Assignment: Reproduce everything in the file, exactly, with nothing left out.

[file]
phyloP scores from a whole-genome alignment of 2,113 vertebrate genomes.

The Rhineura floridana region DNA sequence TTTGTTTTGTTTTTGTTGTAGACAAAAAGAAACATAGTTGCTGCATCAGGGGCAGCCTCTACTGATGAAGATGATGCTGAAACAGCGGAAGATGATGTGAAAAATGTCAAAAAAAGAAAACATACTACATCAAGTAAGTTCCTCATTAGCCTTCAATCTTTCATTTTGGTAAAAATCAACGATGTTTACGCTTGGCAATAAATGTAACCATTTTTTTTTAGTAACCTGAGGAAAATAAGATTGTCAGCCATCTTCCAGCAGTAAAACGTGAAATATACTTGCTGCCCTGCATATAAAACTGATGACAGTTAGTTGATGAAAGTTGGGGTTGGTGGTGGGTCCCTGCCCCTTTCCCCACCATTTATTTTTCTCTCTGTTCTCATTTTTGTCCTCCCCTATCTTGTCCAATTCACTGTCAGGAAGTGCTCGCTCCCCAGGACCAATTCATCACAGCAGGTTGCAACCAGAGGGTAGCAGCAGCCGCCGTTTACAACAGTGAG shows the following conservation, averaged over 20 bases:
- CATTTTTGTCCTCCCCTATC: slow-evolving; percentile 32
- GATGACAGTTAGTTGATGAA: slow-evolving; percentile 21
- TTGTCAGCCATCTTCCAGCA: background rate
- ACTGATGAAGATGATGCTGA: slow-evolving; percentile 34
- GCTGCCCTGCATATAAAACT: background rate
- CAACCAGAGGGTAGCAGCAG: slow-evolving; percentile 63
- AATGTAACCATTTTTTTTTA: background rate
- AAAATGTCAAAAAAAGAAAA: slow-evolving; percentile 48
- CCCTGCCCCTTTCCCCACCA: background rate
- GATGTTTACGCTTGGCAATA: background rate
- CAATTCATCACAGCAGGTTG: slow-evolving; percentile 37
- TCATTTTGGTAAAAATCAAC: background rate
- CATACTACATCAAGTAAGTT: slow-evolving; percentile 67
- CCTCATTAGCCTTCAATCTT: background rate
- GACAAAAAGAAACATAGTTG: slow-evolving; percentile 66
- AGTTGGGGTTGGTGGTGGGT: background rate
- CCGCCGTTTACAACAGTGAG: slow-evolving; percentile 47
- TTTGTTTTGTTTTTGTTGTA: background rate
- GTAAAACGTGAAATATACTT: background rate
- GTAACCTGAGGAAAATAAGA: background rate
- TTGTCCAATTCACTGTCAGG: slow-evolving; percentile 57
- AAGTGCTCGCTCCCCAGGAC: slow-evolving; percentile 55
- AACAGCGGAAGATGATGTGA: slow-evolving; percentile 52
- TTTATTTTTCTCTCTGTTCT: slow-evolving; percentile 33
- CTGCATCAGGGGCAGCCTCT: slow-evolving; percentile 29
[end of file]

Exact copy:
phyloP scores from a whole-genome alignment of 2,113 vertebrate genomes.

The Rhineura floridana region DNA sequence TTTGTTTTGTTTTTGTTGTAGACAAAAAGAAACATAGTTGCTGCATCAGGGGCAGCCTCTACTGATGAAGATGATGCTGAAACAGCGGAAGATGATGTGAAAAATGTCAAAAAAAGAAAACATACTACATCAAGTAAGTTCCTCATTAGCCTTCAATCTTTCATTTTGGTAAAAATCAACGATGTTTACGCTTGGCAATAAATGTAACCATTTTTTTTTAGTAACCTGAGGAAAATAAGATTGTCAGCCATCTTCCAGCAGTAAAACGTGAAATATACTTGCTGCCCTGCATATAAAACTGATGACAGTTAGTTGATGAAAGTTGGGGTTGGTGGTGGGTCCCTGCCCCTTTCCCCACCATTTATTTTTCTCTCTGTTCTCATTTTTGTCCTCCCCTATCTTGTCCAATTCACTGTCAGGAAGTGCTCGCTCCCCAGGACCAATTCATCACAGCAGGTTGCAACCAGAGGGTAGCAGCAGCCGCCGTTTACAACAGTGAG shows the following conservation, averaged over 20 bases:
- CATTTTTGTCCTCCCCTATC: slow-evolving; percentile 32
- GATGACAGTTAGTTGATGAA: slow-evolving; percentile 21
- TTGTCAGCCATCTTCCAGCA: background rate
- ACTGATGAAGATGATGCTGA: slow-evolving; percentile 34
- GCTGCCCTGCATATAAAACT: background rate
- CAACCAGAGGGTAGCAGCAG: slow-evolving; percentile 63
- AATGTAACCATTTTTTTTTA: background rate
- AAAATGTCAAAAAAAGAAAA: slow-evolving; percentile 48
- CCCTGCCCCTTTCCCCACCA: background rate
- GATGTTTACGCTTGGCAATA: background rate
- CAATTCATCACAGCAGGTTG: slow-evolving; percentile 37
- TCATTTTGGTAAAAATCAAC: background rate
- CATACTACATCAAGTAAGTT: slow-evolving; percentile 67
- CCTCATTAGCCTTCAATCTT: background rate
- GACAAAAAGAAACATAGTTG: slow-evolving; percentile 66
- AGTTGGGGTTGGTGGTGGGT: background rate
- CCGCCGTTTACAACAGTGAG: slow-evolving; percentile 47
- TTTGTTTTGTTTTTGTTGTA: background rate
- GTAAAACGTGAAATATACTT: background rate
- GTAACCTGAGGAAAATAAGA: background rate
- TTGTCCAATTCACTGTCAGG: slow-evolving; percentile 57
- AAGTGCTCGCTCCCCAGGAC: slow-evolving; percentile 55
- AACAGCGGAAGATGATGTGA: slow-evolving; percentile 52
- TTTATTTTTCTCTCTGTTCT: slow-evolving; percentile 33
- CTGCATCAGGGGCAGCCTCT: slow-evolving; percentile 29